Wire evolved faster than any band in the post-punk era. Pink Flag‘s fuzzy art-punk had come and gone. The disjointed melodies of Chairs Missing were fading fast. And upon the band’s third album, it was time for a change…again. Their follow up to Chairs Missing, titled 154 for the number of gigs the band had played up to that point, was a step into an even more avant garde direction. Everything was stretched to new extremes. The singles were made catchier and more glossy and beautiful, on one extreme, while the louder, faster tracks were more abrasive and grating. And the slower songs had become eerie, droning funereal dirges. Everything was turned on its head, and as a result, it’s one of the band’s greatest works.
At first listen, 154 is a bit of a head-scratcher. Surely, some fans of Pink Flag might have been taken aback by its curious blend of sound (and U.S. listeners likely had trouble finding it due to some poor distribution). But to simply continue appeasing consumers would go against any of Wire’s ideals. Not that they were million sellers. Far from it—they were creating art. And art doesn’t compromise. Thus, 154 stands as their vision—an oblique bridge between Before and After Science and Unknown Pleasures.
Wire actually seemed to care about making truly challenging music, whether or not it was commercially viable. The spoken word/choir ambience of “The Other Window” was just about the most bizarre thing the band had recorded to date. But “A Touching Display,” all seven minutes of it, just may have surpassed it in weirdness. Like a noisy, frightening prog take on post-punk, the song marks the where Wire had reached their absolute weirdest point yet. Confounding as these tracks may have been, this was still a rock band playing rock music, despite a few ambient nigh goth excursions.
Bassist Graham Lewis had begun taking on more vocal duties within the band, and as such, it is his voice we hear in opener “I Should Have Known Better,” rather than that of frontman Colin Newman. Newman was still the primary vocalist, but it had become clear that any structural notions of a band were quickly being deconstructed as well as the band’s take on genre. After “I Should Have Known Better,” which builds a magnificently suspenseful tension in the album’s entrance, Newman takes over on “Two People in a Room,” a bassy high speed punk song that sounds kind of like Wire, but with more lengthy one-chord verses and more shouting.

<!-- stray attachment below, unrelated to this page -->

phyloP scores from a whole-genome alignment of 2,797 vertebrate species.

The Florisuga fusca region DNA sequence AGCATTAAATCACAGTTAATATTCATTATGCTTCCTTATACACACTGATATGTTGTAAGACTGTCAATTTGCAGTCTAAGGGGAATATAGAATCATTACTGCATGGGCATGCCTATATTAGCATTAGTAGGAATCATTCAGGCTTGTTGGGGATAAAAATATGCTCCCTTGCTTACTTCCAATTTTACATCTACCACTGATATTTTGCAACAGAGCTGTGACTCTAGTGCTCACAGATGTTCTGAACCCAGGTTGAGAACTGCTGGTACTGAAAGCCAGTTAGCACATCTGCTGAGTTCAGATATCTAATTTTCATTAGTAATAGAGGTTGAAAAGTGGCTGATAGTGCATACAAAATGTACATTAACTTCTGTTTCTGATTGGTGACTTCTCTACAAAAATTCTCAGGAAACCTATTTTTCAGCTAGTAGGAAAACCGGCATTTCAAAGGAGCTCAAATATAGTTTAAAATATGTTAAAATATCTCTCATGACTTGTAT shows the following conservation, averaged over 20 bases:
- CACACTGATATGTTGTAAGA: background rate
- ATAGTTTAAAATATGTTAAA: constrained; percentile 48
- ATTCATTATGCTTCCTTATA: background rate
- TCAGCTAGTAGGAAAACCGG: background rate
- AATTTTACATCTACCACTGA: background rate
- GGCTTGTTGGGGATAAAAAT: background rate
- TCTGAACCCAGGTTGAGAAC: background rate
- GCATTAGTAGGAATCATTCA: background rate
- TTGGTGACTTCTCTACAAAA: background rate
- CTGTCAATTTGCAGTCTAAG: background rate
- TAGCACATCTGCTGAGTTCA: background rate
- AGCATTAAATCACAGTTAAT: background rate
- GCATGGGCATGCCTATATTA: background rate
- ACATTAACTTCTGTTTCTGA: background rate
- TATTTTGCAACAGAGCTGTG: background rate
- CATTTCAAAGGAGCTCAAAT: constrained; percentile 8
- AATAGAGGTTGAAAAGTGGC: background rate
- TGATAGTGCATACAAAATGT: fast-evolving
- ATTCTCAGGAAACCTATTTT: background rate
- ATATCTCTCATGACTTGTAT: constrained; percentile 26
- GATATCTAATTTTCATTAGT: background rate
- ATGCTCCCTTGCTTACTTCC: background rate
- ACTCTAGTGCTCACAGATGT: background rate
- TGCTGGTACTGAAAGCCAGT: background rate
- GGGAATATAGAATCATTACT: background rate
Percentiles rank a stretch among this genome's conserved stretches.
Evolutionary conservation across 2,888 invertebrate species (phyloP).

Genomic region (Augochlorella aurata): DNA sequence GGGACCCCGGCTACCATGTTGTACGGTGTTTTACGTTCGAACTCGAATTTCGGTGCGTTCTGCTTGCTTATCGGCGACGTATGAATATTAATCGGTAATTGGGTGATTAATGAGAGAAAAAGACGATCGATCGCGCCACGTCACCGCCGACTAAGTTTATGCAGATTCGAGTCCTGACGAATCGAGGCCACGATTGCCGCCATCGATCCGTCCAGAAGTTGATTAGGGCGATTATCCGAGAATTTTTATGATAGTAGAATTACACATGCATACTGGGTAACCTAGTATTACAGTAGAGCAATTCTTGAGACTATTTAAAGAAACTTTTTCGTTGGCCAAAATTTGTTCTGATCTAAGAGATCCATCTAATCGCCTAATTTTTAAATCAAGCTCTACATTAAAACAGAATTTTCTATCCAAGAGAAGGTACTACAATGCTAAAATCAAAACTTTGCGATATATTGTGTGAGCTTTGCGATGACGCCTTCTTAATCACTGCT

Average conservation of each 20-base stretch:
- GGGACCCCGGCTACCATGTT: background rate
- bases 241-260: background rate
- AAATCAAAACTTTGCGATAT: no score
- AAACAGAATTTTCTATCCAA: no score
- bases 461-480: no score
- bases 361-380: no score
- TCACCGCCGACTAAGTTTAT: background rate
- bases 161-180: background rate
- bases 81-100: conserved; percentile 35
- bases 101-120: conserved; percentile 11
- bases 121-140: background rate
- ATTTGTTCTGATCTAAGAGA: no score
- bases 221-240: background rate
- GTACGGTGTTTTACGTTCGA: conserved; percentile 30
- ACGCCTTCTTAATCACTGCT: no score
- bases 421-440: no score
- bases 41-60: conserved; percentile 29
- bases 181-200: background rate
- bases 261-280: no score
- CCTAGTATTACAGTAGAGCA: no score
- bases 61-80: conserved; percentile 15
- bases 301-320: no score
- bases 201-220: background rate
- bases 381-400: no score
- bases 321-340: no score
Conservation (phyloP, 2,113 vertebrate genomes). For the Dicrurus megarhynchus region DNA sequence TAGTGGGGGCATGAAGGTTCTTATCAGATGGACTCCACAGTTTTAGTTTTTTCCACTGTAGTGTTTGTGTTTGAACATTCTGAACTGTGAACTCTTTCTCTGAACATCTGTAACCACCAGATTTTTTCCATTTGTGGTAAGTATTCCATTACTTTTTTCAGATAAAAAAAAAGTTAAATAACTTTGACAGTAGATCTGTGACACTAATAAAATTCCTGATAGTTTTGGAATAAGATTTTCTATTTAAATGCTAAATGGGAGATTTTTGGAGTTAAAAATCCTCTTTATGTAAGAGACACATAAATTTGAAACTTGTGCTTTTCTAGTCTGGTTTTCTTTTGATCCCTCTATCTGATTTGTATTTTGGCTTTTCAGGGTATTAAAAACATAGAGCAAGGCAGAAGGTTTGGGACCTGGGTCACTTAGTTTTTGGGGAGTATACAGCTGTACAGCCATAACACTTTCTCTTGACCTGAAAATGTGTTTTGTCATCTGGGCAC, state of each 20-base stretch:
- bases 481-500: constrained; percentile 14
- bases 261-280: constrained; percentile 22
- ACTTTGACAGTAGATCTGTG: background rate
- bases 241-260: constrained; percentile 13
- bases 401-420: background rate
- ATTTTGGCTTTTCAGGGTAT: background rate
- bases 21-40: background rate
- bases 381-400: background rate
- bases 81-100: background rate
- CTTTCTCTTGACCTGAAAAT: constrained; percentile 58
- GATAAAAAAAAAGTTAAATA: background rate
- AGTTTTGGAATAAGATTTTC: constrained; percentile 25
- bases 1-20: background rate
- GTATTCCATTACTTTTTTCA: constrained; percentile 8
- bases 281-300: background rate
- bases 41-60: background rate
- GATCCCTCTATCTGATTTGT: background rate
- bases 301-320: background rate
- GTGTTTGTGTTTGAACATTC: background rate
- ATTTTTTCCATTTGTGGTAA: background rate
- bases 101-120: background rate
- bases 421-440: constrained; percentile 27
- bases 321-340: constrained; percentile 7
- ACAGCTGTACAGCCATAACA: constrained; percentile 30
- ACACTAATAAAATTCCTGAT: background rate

“Single K.O.” rocks in a more groove-oriented and dark manner, sounding like a more abstract cousin to Joy Division’s “She’s Lost Control.” The two-minute “On Returning” is the album’s high point in post-punk aggression, all off-kilter riffs and strange effects, Wire singing about some sort of Orwellian tourism story, repeating furiously, “An evening of fun in the metropolis of your dream.” The build-up and release of the vaguely industrial sounding “A Mutual Friend” is another highlight, segueing into the Krautrock influenced “Blessed State.”
Aside from the abrasive rockers, the epic ballads and the more abstract songs, there were, however, some of Wire’s most accessible songs to date. Take, for instance, “The 15th,” a lovely pop tune under the guise of post-punk. And “Map Ref 41°N 93°W,” ironically titled in the most cumbersome manner imaginable, is the best pop song the band ever wrote. Their juxtaposition of some of their most abstract material against their most accessible makes it clear just how unpredictable they set out to be.
Wire made it a few more gigs past 154 and called it quits after this record (temporarily). Reaching their musical apex after only three albums, they determined that they had run out of good ideas, only to return seven years later with the decidedly more accessible, yet still innovative and excellent The Ideal Copy. Nonetheless, 154 closes up the trilogy of the band’s three most iconic albums, not coincidentally also their first three albums recorded. The band did get a little weirder, as evident on the minimalist The Drill, but few moments of musical inspiration can compare to the group’s original storm of creativity, which climaxed with 154‘s overwhelming sonic presence.
Jeff Terich is the founder and editor of Treble. He's been writing about music for 20 years and has been published at American Songwriter, Bandcamp Daily, Reverb, Spin, Stereogum, uDiscoverMusic, VinylMePlease and some others that he's forgetting right now. He's still not tired of it.